So Peter was kept in prison, but the church was earnestly praying to God for him. 6 The night before Herod was to bring him to trial, Peter was sleeping between two soldiers, bound with two chains, and sentries stood guard at the entrance. 7 Suddenly an angel of the Lord appeared and a light shone in the cell. He struck Peter on the side and woke him up. “Quick, get up!” he said, and the chains fell off Peter’s wrists. 8 Then the angel said to him, “Put on your clothes and sandals.” And Peter did so. “Wrap your cloak around you and follow me,” the angel told him. 9 Peter followed him out of the prison, but he had no idea that what the angel was doing was really happening; he thought he was seeing a vision. 10 They passed the first and second guards and came to the iron gate leading to the city. It opened for them by itself, and they went through it. When they had walked the length of one street, suddenly the angel left him. 11 Then Peter came to himself and said, “Now I know without a doubt that the Lord sent his angel and rescued me from Herod’s clutches and from everything the Jewish people were anticipating.” 12 When this had dawned on him, he went to the house of Mary the mother of John, also called Mark, where many people had gathered and were praying. 13 Peter knocked at the outer entrance, and a servant girl named Rhoda came to answer the door. 14 When she recognized Peter’s voice, she was so overjoyed she ran back without opening it and exclaimed, “Peter is at the door!” 15 “You’re out of your mind,” they told her. When she kept insisting that it was so, they said, “It must be his angel.” 16 But Peter kept on knocking, and when they opened the door and saw him, they were astonished. 17 Peter motioned with his hand for them to be quiet and described how the Lord had brought him out of prison. Acts 12:1-17, NIV
(Luke 17:5-6) The apostles said to the Lord, "Increase our faith!" 6 He replied, "If you have faith as small as a mustard seed, you can say to this mulberry tree, 'Be uprooted and planted in the sea,' and it will obey you.
There are 4 Hindrances to Prayer
UNRIGHTEOUSNESS - For, "Whoever would love life and see good days must keep his tongue from evil and his lips from deceitful speech. He must turn from evil and do good; he must seek peace and pursue it. For the eyes of the Lord are on the righteous and his ears are attentive to their prayer, but the face of the Lord is against those-who do evil." (1 Peter 3:10-12)
LACK OF FAITH - Consider it pure joy, my brothers, whenever you face trials of many kinds, because you know that the testing of your faith develops perseverance. Perseverance must finish its work so that you may be mature and complete, not lacking anything. If any of you lacks wisdom, he should ask God, who gives generously to all without finding fault, and it will be given to him. But when he asks, he must believe and not doubt, because he who doubts is like a wave of the sea, blown and tossed by the wind. (James 1:2-6)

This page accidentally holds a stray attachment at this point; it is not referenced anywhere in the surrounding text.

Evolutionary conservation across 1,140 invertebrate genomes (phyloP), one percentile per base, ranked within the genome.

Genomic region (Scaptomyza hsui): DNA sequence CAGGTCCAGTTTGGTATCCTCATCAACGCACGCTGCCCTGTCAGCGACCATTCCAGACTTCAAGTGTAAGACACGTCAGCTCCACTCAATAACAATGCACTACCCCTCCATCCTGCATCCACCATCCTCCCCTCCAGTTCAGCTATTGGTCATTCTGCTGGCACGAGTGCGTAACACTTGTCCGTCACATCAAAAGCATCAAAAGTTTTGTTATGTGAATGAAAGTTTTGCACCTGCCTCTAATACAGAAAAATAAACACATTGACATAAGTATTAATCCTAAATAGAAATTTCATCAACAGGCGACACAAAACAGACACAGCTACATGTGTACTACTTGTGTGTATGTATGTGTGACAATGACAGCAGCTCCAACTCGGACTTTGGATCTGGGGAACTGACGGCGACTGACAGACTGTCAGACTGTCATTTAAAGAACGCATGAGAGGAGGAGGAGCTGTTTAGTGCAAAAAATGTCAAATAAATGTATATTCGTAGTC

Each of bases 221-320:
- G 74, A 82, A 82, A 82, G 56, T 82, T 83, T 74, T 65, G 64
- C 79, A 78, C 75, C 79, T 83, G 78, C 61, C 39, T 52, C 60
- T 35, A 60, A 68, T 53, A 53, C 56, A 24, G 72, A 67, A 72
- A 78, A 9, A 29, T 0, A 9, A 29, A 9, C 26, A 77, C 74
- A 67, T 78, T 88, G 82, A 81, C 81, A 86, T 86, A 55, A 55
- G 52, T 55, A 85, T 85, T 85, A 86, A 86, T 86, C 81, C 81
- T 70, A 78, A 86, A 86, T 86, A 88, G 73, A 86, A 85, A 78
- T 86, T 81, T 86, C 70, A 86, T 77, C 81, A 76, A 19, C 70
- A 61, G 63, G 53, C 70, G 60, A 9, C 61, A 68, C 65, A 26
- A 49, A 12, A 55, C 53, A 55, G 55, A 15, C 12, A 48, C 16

SPEAKING EVIL OF OTHERS - With the tongue we praise our Lord and Father, and with it we curse men, who have been made in God's likeness. Out of the same mouth come praise and cursing. My brothers, this should not be. (James 3:9-10)
MISTREATING YOUR SPOUSE - Husbands, in the same way be considerate as you live with your wives, and treat them with respect as the weaker partner and as heirs with you of the gracious gift of life, so that nothing will hinder your prayers. (1 Peter 3:7)
the prayer of a righteous man is powerful and effective.
James 5:13-16, NIV
SONG OF INVITATION My Jesus, I Love Thee #364 v1,2 and 4
! The Preacher and Prayer
THERE are two extreme tendencies in the ministry. The one is to shut itself out from intercourse with the people. The monk, the hermit were illustrations of this; they shut themselves out from men to be more with God. They failed, of course. Our being with God is of use only as we expend its priceless benefits on men. This age, neither with preacher nor with people, is much intent on God. Our hankering is not that way. We shut ourselves to our study, we become students, bookworms, Bible worms, sermon makers, noted for literature, thought, and sermons; but the people and God, where are they? Out of heart, out of mind. Preachers who are great thinkers, great students must be the greatest of prayers, or else they will be the greatest of backsliders, heartless professionals, rationalistic, less than the least of preachers in God’s estimate.
The other tendency is to thoroughly popularize the ministry. He is no longer God’s man, but a man of affairs, of the people. He prays not, because his mission is to the people. If he can move the people, create an interest, a sensation in favor of religion, an interest in Church work — he is satisfied. His personal relation to God is no factor in his work. Prayer has little or no place in his plans. The disaster and ruin of such a ministry cannot be computed by earthly arithmetic. What the preacher is in prayer to God, for himself, for his people, so is his power for real good to men, so is his true fruitfulness, his true fidelity to God, to man, for time, for eternity.